Friday, July 20, 2018

Lucy Li Repeats as Medalist as Fog Wreaks Havoc on U.S. Girls’ Junior

(Pebble Beach, Calif.) - Competitors in the 70th U.S. Girls’ Junior Championship have had two opponents this week: a challenging Poppy Hills Golf Course and Northern California coastal fog.

The latter continued to foul up the schedule on Wednesday, creating the possibility for a marathon sprint to the finish line. For the second consecutive day, heavy fog delayed the start of play and thus only five of the scheduled 32 opening-round matches were completed.

On Tuesday, the second round of stroke play was delayed 4½ hours, and a day later, the suspended round could not be started until 9:45 a.m. PDT, a delay of 2 hours, 45 minutes.

The first Round-of-64 match went off the first tee at 3:45 p.m., and six matches never started before darkness and heavy fog halted play for the day shortly after 8 p.m. Matches are set to resume at 7 a.m. on Thursday, weather permitting. The completion of the Round of 32, as well as the Round of 16 are scheduled to be contested on Thursday.

The quarterfinals and semifinals are scheduled for Friday, with the 36-hole championship match on Saturday.

Sisters Yu Wen Lu, 15, and Jing Wen Lu, 18, both from the People’s Republic of China and competing in their first U.S. Girls’ Junior, were two of the five competitors to finish; the former defeating Haeley Wotnosky, 2 and 1, and the latter edging Maria Jose Martinez Almeida, of Mexico, 1 up. Almeida’s younger sister, Maria Fernanda, also was eliminated on Wednesday by Heeji Kim, 16, of the Republic of Korea, 5 and 4.

Alexa Pano, 13, of Lake Worth, Fla., lost the opening hole to University of Oregon rising sophomore Shotika Phadungmartvorakul, 18, of Bakersfield, Calif., before winning seven of the next 11 holes in rolling to a 6-and-5 victory. Doey Choi, 18, of Australia, built as much as a 4-up lead on 2018 U.S. Women’s Amateur Four-Ball co-runner-up Ya Chun Chang, of Chinese Taipei, before settling for a 2-and-1 victory.

Round 2 of stroke play concluded slightly after 1 p.m. with Lucy Li, 15, of Redwood Shores, Calif., officially earning medalist honors for a second consecutive year. The No. 9 player in the Women’s World Amateur Golf Ranking™ (WAGR) who helped the USA reclaim the Curtis Cup last month posted a 36-hole total of 11-under 131, one stroke shy of the championship record. She is the seventh player to win consecutive Girls’ Juniors.

Fellow Northern Californian Yealimi Noh, 16, of Concord, who won last week’s Girls Junior PGA Championship with a record 24-under-par total, made a strong bid to match Li, getting to 8 under par thru 25 holes before settling for a 1-under 70 and a 6-under 136 total.

The cut for match play came at 9-over 151 with a 14-for-10 playoff deciding the final spots in the draw. The playoff was conducted on holes 17 and 18 and lasted four holes and 2 hours, 15 minutes.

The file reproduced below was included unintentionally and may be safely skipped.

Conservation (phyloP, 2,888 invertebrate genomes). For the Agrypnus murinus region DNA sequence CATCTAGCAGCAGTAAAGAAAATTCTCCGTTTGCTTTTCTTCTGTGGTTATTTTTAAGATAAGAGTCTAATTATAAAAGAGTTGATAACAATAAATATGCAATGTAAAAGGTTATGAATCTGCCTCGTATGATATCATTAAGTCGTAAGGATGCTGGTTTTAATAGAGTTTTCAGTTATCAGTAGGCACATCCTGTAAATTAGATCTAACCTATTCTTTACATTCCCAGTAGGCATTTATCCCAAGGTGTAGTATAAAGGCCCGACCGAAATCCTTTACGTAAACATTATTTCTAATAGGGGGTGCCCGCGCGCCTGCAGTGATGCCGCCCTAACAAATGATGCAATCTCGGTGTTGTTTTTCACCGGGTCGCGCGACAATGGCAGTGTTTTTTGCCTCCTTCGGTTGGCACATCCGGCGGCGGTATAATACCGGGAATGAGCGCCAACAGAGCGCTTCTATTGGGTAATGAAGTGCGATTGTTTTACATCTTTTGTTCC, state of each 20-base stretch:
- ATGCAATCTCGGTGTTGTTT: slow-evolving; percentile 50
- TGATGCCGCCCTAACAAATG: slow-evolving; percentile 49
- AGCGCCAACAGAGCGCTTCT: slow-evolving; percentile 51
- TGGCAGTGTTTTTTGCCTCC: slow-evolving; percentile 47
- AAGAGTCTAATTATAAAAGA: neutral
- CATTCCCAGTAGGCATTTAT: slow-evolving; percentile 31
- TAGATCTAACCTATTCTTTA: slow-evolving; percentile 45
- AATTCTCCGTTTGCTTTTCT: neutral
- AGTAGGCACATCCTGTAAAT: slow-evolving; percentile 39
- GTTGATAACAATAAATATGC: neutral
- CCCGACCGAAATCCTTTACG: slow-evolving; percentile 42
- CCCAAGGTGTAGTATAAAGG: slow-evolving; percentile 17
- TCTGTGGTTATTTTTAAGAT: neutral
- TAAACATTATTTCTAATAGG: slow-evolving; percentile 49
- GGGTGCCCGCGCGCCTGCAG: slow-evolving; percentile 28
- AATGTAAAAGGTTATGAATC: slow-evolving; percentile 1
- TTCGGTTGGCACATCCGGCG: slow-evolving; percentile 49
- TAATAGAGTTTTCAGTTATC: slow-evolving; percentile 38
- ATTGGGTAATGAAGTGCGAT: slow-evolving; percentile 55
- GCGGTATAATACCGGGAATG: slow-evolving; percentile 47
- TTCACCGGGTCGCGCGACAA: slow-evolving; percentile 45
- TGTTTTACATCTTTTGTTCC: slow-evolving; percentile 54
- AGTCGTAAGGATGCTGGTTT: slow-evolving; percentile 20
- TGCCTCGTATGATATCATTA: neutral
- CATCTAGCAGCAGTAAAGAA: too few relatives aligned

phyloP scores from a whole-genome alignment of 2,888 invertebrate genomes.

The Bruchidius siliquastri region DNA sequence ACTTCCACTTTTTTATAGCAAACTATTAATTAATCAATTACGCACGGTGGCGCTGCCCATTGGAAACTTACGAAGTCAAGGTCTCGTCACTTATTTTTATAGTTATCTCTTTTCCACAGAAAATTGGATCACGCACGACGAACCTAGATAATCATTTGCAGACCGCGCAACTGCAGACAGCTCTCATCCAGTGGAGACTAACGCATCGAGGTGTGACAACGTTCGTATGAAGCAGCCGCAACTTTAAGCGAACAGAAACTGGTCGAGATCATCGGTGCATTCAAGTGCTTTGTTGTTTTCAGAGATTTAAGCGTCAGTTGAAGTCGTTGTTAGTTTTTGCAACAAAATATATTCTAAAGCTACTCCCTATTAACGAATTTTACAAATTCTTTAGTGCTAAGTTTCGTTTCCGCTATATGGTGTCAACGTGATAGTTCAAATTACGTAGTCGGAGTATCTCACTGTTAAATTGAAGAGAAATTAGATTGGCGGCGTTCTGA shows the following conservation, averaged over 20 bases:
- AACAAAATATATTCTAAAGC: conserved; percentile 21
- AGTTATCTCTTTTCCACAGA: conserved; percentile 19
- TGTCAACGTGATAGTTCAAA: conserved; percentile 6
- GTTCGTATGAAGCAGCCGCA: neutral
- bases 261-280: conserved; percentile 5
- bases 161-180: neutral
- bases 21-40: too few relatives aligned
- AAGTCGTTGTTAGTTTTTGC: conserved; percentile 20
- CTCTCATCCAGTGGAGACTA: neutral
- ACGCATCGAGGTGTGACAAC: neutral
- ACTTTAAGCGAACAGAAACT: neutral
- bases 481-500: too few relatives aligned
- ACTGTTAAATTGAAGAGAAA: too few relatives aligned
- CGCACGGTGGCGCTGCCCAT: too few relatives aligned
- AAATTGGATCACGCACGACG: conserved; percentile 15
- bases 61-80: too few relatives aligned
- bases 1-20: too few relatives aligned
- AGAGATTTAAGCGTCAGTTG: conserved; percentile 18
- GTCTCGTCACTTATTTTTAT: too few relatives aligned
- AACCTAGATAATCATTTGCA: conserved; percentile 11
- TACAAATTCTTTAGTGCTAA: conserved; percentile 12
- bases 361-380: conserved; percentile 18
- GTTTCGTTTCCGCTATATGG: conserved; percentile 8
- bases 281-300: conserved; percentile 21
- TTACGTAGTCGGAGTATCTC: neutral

Abbey Daniel, 17, of Covington, La., and Elizabeth Caldarelli, 18, of Scottsdale, Ariz., each recorded holes-in-one on the 134-yard 17th hole. Daniel’s came with a pitching wedge during the second round of stroke play, while Caldarelli aced the hole with a 9-iron on the third playoff hole of the 14-for-10 playoff. They are the 19th and 20th holes-in-one in U.S. Girls’ Junior history, and the first since 2012.

Notable players who failed to qualify for match play include 2017 semifinalist Elizabeth Moon, 2017 quarterfinalist Ami Gianchandani and four-time U.S. Girls’ Junior qualifier Malia Nam.

Stacy Lewis, a 12-time LPGA Tour winner, was on the grounds Wednesday. Lewis’ husband, Gerrod Chadwell, is the head women’s golf coach at the University of Houston and is here recruiting future players. Lewis played her final tournament of 2018 last weekend in Sylvania, Ohio, before taking a hiatus for the impending birth of the couple’s first child.

Eight of the 16 past Drive, Chip & Putt finalists qualified for match play, including medalist Lucy Li, who won the 10-11 division in the inaugural year (2014).

The youngest (11-year-old Avery Zweig) and oldest (18-year-old Elizabeth Caldarelli) competitors  in the field this week qualified for match play.

All seven golfers in the top 100 of the Women’s World Amateur Golf Ranking™ (WAGR) advanced to match play, as did all eight of this year’s U.S. Women’s Open competitors.

Of the 64 players in match play, 39 are Americans and 25 are internationals. California leads the way with 15 players.

Yu Wen Lu, 15, of the People’s Republic of China on playing in the fog:
“A few holes, I just kind of had to wait it out. On the 15th hole, the second shot, I could barely see the pin. I just waited for like a minute for the fog to clear. If we would have had to play one more hole, I don’t think we would have made it because the fog was getting pretty heavy.”

Lu on completing her Round-of-64 match:
“It’s really bad right now, so I am really happy we got [the match] done today.”

Yealimi Noh (66-70–166), 16, of Concord, Calif., on not using a caddie during stroke play:
“My friend (Yoonhee Kim) came up to caddie for me in match play. In stroke play, I like playing by myself. A caddie is OK, but I like being in my own zone. Even raking bunkers and pushing a cart is part of my routine. It’s what I do in [most junior tournaments] because we don’t have caddies.”

Noh on having to complete the second round on Wednesday after another fog delay:
“I really wish we were able to get in more holes yesterday and not have that really big delay. The second round, when I was playing at 6:30 [p.m.], I was hitting it really, really well. My putting was good. Everything was clicking, but I wasn’t able to continue [due to darkness].”

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